Skip to Content

Pynchon's New Worlds

International Pynchon Week 2017

La Rochelle, June 5-9, 2017


From Isolation to Affirmation: Love of the World in The Crying of Lot 49
Gregory Stephen Marks

Scheduled in the Hôtel Fleuriau: Wednesday 7 June, from 15:15 to 15:45

The theme which dominates The Crying of Lot 49 is that of loneliness, and beneath its shadow, the theme of love. Oedipa is struck by the death of her former lover, Pierce Inverarity, and in her grief searches the city of San Narciso for some shred of his passing. What she finds instead is not Inverarity’s ghost, but a newfound love of the lives around her and a care for the world they have in common. Leaving her ordinary life to discover a world wracked by consumer excess, Oedipa is forced to engage in acts of creation and connection that enable her to reshape the world anew.

Much has been written on the topics of paranoia and isolation in Pynchon’s novels, yet comparatively little has been said on the manner in which his characters fill this void. Since its release, The Crying of Lot 49 has been taken as a work of satire, as a conspiracy thriller, and as an experiment in absurdism. What these perspectives lack is an eye for the constructive and creative solutions which Pynchon’s novel provides as alternatives to his parodic world. Although the novel ends in paranoid anticipation, the course charted up to that point is one of emergence from isolation and desperate reconnection to a world on the brink of oblivion. I identify in The Crying of Lot 49 a dual project of critique and creation, which damns the world as it is while providing grounds for a world worth loving.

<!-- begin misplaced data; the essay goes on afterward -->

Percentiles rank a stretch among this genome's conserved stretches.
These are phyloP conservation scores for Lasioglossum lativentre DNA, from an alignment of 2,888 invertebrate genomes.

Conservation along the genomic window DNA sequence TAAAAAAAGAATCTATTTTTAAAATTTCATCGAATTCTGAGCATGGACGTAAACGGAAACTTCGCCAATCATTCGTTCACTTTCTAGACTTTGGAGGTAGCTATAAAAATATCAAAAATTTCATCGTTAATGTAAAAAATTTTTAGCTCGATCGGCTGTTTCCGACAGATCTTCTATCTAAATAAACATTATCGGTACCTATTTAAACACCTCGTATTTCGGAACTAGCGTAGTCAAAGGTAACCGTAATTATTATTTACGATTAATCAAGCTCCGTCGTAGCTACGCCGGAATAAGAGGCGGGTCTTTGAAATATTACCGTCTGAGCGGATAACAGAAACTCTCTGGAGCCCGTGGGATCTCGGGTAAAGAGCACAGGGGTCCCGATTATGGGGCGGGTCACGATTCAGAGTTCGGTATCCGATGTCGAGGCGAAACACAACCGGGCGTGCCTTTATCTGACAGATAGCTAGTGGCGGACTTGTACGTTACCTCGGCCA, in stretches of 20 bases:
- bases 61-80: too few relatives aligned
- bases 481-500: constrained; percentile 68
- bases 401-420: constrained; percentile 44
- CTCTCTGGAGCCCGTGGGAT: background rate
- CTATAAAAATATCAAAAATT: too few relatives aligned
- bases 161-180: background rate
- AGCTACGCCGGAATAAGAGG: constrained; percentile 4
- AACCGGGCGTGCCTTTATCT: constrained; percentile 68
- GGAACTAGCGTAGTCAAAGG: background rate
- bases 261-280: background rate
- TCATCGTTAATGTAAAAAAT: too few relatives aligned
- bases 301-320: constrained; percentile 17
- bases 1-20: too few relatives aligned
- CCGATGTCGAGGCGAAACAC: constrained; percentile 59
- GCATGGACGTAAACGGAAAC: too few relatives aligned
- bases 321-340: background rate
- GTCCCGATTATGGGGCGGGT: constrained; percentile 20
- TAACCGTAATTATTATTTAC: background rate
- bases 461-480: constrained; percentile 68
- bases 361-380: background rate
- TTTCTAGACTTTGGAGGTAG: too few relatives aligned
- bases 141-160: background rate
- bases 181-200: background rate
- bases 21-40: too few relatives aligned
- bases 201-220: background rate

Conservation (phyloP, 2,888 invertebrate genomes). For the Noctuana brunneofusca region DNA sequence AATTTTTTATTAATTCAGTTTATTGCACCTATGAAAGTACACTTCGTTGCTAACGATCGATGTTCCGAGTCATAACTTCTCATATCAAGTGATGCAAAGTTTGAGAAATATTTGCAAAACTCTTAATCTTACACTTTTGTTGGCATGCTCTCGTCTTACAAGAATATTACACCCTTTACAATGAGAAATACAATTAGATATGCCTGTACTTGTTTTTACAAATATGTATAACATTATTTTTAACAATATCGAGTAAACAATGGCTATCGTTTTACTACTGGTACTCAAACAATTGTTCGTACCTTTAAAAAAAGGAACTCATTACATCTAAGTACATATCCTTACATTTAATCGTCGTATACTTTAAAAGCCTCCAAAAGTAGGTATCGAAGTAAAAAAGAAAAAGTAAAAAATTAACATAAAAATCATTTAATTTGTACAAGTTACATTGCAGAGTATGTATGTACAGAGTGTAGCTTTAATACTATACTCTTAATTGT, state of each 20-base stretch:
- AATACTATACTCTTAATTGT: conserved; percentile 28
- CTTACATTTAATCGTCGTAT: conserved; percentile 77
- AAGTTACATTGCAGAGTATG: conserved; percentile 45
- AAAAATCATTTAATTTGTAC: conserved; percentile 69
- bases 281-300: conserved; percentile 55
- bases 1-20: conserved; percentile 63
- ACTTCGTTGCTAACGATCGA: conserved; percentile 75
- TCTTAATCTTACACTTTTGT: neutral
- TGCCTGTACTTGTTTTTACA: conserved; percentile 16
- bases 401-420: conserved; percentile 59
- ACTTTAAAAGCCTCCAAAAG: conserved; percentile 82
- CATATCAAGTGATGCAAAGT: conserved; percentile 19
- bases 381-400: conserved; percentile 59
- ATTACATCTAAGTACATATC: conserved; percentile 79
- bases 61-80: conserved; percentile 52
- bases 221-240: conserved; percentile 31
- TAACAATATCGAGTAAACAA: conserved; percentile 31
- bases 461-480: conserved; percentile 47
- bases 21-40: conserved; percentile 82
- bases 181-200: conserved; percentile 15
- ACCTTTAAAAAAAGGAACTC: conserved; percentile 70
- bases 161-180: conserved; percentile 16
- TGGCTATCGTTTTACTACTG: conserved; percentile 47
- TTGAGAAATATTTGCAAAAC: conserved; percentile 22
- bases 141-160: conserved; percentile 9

I believe that Pynchon’s novel depicts in hyperbole certain realities of life under consumer capitalism. Drawing from Walter Benjamin’s comments on the dream-world of consumerism, I see Oedipa’s universe as populated by the commodities and detritus of a consumer culture run amok. Oedipa’s search for Inverarity and Tristero begins with the manipulation of these phantasmagoria to imagine structure in the world, and culminates in her attempts to ‘project a world’ more stable than the one given to her. To describe the values that emerge to fill Oedipa’s loneliness, I adopt Hannah Arendt’s concept of amor mundi, or love of the world. This love manifests itself in Oedipa’s story in two ways. Firstly, in Oedipa’s re-engagement with her fellow lost souls, and in her attempts to find and preserve the voices lost to solitude. Secondly, in Oedipa’s imagining of a world both maintained and populated by these voices. As Arendt writes, human life as such survives in the ‘Volo ut sis (I want you to be)’ of community and the resulting amor mundi of a common world. Thus, I argue that Oedipa’s reconstitution of the world is firstly a creative act on her part, begetting a need for communal participation, and culminating in a continual affirmation of this love for a newfound world.